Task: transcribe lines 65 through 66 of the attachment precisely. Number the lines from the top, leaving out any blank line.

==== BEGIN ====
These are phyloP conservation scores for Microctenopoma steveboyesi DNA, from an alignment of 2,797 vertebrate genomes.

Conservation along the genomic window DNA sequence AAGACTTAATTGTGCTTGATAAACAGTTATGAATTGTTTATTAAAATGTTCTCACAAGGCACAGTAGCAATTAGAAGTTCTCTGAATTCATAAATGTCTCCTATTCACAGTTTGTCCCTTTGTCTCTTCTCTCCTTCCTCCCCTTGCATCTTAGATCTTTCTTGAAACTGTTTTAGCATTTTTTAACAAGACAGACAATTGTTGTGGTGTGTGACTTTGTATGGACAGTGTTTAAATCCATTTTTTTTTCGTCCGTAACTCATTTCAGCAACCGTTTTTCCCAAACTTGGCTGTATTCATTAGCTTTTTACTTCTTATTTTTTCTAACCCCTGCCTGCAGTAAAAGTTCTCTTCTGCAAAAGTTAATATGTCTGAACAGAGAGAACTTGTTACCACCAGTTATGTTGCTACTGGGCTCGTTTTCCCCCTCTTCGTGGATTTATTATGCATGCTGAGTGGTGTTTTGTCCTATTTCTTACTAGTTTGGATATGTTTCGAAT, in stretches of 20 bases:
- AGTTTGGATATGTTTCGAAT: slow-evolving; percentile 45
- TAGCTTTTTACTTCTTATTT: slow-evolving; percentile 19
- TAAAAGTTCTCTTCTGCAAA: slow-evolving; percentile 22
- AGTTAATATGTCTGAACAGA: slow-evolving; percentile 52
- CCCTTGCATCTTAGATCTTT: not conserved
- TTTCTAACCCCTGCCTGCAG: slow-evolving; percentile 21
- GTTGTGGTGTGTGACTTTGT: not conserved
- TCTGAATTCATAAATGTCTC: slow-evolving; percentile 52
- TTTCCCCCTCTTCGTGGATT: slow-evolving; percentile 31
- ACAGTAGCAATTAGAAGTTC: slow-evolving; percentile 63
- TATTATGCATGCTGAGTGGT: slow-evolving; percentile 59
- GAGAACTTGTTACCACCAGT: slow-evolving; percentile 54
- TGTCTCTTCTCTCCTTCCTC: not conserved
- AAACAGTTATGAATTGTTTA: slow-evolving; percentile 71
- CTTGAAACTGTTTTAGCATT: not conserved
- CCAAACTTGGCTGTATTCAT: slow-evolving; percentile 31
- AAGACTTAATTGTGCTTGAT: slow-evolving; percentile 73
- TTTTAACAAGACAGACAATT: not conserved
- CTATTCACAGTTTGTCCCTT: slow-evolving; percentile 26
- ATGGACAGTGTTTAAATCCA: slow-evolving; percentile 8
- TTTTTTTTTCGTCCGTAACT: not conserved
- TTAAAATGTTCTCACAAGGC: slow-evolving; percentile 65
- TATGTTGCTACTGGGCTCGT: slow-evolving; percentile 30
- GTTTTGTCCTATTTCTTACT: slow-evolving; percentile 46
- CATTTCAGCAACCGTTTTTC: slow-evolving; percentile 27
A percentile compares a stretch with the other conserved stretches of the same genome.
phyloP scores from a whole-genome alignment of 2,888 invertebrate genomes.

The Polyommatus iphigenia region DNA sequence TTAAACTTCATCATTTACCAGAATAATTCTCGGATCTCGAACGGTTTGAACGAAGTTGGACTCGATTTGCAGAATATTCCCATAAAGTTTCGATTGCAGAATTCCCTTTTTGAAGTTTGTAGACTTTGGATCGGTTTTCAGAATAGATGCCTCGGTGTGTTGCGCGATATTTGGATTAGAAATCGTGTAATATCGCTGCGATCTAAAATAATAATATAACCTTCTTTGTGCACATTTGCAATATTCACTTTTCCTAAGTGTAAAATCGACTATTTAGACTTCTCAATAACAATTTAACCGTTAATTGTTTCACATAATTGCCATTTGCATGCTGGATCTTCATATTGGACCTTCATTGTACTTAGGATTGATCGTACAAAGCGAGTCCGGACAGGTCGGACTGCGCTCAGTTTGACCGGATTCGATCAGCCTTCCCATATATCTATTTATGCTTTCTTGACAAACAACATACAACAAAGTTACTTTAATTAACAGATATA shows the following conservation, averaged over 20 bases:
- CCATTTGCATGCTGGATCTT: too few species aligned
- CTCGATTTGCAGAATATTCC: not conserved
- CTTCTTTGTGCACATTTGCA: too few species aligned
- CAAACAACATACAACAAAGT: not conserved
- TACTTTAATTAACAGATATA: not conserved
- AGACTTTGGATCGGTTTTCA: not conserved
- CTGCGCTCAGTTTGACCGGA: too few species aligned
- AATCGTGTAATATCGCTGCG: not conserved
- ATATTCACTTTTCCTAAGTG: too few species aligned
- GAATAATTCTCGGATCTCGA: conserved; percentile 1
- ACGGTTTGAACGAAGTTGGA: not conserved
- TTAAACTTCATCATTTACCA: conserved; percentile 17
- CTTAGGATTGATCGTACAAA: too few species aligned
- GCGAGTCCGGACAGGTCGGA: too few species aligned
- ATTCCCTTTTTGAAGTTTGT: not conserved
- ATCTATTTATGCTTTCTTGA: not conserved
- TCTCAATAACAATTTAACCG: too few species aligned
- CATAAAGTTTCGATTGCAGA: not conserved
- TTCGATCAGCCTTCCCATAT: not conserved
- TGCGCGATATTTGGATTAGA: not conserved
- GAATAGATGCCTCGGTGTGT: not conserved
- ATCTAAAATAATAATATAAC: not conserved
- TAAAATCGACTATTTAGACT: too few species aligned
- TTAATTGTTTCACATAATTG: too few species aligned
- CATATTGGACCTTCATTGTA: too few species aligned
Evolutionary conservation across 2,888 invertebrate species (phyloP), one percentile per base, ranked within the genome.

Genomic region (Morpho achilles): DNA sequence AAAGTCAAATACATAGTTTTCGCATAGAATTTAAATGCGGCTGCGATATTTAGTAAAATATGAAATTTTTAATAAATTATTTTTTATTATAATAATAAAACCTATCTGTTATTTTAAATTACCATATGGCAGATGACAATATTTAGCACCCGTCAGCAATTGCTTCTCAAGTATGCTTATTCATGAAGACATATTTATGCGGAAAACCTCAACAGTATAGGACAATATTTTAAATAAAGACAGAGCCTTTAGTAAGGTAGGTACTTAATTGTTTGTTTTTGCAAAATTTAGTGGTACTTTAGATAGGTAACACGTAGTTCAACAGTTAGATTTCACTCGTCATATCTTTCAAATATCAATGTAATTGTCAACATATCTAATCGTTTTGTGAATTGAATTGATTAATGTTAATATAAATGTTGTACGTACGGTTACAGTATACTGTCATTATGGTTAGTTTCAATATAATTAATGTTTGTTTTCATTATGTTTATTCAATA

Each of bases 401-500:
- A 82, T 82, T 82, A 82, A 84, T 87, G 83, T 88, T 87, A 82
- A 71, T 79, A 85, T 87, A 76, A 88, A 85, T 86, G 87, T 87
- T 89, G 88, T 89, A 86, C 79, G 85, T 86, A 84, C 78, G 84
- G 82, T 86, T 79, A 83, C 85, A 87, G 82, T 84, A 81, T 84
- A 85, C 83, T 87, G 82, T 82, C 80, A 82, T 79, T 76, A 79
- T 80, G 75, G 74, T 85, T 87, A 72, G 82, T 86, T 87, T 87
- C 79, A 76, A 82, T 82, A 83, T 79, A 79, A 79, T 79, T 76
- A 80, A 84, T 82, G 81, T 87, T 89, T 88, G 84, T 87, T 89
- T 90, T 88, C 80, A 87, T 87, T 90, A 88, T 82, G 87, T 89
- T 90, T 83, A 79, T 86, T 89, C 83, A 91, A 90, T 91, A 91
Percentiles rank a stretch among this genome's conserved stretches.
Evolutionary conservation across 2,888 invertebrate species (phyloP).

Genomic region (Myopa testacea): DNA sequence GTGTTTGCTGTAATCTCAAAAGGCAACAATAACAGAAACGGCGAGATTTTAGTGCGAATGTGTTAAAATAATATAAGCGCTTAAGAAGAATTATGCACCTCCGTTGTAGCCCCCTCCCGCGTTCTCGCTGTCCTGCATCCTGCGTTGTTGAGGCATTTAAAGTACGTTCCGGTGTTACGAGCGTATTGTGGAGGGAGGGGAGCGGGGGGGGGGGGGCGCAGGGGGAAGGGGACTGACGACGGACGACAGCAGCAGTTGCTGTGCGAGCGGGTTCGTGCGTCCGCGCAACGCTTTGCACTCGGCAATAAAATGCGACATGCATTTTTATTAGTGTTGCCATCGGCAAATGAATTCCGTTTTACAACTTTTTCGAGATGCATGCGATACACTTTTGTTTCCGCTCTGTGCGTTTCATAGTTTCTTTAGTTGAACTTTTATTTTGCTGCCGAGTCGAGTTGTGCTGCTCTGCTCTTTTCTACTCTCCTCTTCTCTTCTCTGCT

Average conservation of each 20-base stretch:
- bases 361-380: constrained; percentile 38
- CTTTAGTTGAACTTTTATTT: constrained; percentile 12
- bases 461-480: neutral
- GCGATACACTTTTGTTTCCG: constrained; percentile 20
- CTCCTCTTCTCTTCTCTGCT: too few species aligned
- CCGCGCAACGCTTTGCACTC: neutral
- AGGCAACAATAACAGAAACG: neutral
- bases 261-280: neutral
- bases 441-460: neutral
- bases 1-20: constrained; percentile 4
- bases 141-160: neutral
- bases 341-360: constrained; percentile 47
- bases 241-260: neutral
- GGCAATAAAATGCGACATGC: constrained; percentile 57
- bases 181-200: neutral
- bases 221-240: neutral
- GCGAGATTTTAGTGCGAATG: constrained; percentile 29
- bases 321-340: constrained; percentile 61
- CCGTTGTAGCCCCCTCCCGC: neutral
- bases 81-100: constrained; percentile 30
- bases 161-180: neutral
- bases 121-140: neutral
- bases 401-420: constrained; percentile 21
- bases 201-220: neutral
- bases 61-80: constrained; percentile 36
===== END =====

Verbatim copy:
- C 79, A 76, A 82, T 82, A 83, T 79, A 79, A 79, T 79, T 76
- A 80, A 84, T 82, G 81, T 87, T 89, T 88, G 84, T 87, T 89